Seasonal tidal ponds develop in modern coastal sabkhas that may reach up to 15 cm in depth. Epibenthic mats grow in these ponds. According to Noffke et al., such structures are directly comparable to the cracks and polygons with central holes and marginal ridges that are observed in the upper supratidal zone of the Dresser Formation, therefore the Dresser structures can be interpreted as microbially induced polygonal oscillation cracks and gas domes. Polygon shaped patches of microbial mat that are separated from each other are known as polygonal oscillation cracks. The surface of microbial mats crack into patches that are polygon shaped as it dries out, these patches being up to 50 cm in diameter, in seasons when aridity is high (Noffke, 2010; Carmona et al., 2011). Cracks up to 10 cm wide separate each polygon from neighbouring polygonal patches. When the humidity and/or rainfall in the following season returns the patches of mat expand which closes the gaps that resulted from the cracking, when there is sometimes overgrowth of neighbouring patches by a new layer of mat, though the polygons of mat remain, however, clearly visible. There may be slight thickening of margins of the individual polygons of mat as a result of the shrinking and expanding of the polygons of mat (hence oscillating) over time. The margins of the polygons tend to curl up as a result of this oscillation. The production of gas by the colonising microorganisms in the deeper portions of the microbial mat may cause the centre of each polygon to bend up. As a result of the increasing pressure these gas domes erupt at some point. The roof of the gas dome collapses as the gas is released. The hole that results from this eruption remains visible in the microbial mat. Other exceptionally well preserved fossil examples of such polygonal oscillation cracks are present in the Pongola Supergroup in South Africa, which dates to 2.9 Ga (Noffke et al., 2008).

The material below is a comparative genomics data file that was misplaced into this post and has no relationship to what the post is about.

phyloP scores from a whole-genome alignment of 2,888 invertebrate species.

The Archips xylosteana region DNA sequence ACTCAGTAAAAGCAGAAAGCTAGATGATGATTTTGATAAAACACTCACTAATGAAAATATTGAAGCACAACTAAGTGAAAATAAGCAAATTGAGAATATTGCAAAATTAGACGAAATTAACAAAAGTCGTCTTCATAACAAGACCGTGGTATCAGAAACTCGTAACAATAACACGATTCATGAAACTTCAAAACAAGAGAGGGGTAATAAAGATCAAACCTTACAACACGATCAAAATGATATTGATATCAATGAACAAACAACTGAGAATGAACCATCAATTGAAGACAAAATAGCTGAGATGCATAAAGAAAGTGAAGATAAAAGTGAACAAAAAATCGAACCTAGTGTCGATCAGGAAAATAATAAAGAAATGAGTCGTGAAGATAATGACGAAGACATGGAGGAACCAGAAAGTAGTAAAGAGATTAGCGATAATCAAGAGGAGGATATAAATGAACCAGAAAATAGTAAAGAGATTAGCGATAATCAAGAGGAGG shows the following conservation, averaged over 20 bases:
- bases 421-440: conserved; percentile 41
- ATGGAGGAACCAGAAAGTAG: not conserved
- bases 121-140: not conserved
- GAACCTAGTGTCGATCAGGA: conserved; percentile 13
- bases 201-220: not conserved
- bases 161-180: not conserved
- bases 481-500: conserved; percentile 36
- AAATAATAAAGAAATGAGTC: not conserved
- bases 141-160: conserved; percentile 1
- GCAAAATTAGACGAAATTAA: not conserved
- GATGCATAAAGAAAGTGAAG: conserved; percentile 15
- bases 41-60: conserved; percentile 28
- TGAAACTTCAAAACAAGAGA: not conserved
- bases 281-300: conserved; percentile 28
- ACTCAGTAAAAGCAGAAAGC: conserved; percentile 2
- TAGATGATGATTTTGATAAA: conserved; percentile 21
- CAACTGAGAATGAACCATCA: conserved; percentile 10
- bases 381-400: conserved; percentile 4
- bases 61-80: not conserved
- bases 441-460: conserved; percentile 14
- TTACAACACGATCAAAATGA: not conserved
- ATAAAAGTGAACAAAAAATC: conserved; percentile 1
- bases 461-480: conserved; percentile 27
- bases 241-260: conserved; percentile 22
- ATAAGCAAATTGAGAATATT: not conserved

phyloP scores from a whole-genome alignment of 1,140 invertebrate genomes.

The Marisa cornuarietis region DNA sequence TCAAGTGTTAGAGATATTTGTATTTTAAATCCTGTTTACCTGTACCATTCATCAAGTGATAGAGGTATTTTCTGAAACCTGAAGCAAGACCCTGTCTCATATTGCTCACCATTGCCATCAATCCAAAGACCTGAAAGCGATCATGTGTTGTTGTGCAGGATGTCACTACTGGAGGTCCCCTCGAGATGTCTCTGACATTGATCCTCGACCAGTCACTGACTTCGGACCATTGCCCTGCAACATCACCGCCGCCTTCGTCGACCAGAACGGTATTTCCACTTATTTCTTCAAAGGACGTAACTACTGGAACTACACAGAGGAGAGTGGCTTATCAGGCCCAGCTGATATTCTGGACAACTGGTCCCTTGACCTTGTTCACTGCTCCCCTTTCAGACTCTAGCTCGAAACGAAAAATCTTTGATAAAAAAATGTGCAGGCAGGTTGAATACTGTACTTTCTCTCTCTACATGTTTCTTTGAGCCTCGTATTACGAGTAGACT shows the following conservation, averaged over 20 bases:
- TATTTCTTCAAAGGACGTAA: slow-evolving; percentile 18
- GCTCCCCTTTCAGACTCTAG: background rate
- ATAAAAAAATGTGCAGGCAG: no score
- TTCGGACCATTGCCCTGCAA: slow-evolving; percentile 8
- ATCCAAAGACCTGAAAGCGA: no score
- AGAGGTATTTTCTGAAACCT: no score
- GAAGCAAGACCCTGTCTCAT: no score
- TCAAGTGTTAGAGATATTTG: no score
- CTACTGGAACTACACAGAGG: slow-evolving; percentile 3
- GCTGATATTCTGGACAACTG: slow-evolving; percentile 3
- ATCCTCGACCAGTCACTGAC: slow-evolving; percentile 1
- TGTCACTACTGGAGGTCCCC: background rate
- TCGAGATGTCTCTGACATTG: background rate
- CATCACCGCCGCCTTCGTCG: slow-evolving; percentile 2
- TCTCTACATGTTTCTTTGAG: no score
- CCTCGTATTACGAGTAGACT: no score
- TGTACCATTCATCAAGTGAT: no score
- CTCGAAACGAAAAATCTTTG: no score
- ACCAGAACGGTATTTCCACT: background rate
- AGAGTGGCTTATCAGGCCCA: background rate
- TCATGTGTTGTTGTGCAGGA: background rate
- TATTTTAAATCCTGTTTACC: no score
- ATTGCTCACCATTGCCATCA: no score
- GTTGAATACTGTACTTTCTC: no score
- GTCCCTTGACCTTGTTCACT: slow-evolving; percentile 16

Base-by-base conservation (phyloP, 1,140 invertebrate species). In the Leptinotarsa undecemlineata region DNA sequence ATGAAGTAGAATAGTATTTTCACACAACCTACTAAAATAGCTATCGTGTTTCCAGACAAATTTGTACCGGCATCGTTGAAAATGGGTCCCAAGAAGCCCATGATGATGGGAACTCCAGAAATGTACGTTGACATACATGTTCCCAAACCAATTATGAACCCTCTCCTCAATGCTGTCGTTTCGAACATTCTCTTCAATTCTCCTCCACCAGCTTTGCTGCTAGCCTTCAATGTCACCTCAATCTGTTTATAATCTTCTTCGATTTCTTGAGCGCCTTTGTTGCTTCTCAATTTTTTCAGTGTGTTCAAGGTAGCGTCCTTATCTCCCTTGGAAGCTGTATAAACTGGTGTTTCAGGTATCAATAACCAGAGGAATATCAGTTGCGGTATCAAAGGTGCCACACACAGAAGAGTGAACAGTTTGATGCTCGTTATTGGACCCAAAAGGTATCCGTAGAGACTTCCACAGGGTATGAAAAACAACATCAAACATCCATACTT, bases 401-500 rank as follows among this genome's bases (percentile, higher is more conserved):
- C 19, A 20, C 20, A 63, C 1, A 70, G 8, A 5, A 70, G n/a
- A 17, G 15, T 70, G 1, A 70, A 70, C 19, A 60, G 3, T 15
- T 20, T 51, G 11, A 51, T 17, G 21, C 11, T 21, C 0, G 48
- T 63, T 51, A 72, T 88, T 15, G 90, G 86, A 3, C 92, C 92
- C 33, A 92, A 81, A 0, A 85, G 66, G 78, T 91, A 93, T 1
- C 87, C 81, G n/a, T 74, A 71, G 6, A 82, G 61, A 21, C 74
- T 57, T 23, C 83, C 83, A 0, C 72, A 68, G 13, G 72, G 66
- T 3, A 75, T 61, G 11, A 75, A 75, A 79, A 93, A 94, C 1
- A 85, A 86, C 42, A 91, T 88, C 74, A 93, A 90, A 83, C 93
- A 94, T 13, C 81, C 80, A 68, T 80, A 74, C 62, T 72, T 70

Such structures are comparable directly to cracks and polygons with central holes and marginal ridges that are observable in the supratidal zone of the Dresser Formation; Therefore, according to Noffke et al. the Dresser structures can be interpreted as polygonal oscillation cracks and gas domes that were induced by microorganisms. In the rocks of the Dresser Formation some polygons that have been exposed display circular patterns of wrinkled folds, which suggests a matrix that was formerly ductile, was present, a microbial mat. It has been found that the frequency distribution of the diameters of polygons divided by the diameter of gas escape holes of the Dresser Formation match those from younger fossil and modern examples. The relation of polygon diameters to gas escape hole diameters resemble all examples that are fossil and modern. (I.e., all ductile material (microbial mats) reacted in the same manner.

A reticulate pattern of ridges and tufts is shown at the surface of the modern microbial mats in ponds. The surface of the mat appears from above to be covered by a net of “cells” that are honeycomb-shaped and that are on a centimetre scale in diameter. Ridges and tufts up to 3 mm in height define the compartments. Such a compartment pattern is a consequence of active arrangement of microorganism filaments (Shepard & Sumner, 2010). Communication (signal transfer) is possibly aided by this arrangement according to Noffke et al. within the microbial mat (Stoodley et al., 2002; Noffke et al., 2013). In the Dresser Formation there are closely comparable tufted and honeycomb patterns. They are believed to represent similar arrangement of filaments in ancient microbial mats. If a circular expression of the microbial compartments is assumed, the surface area ratio between 3 generations of compartments is approximately 4:1 for each of the 3 modal peaks across all examples that were studied.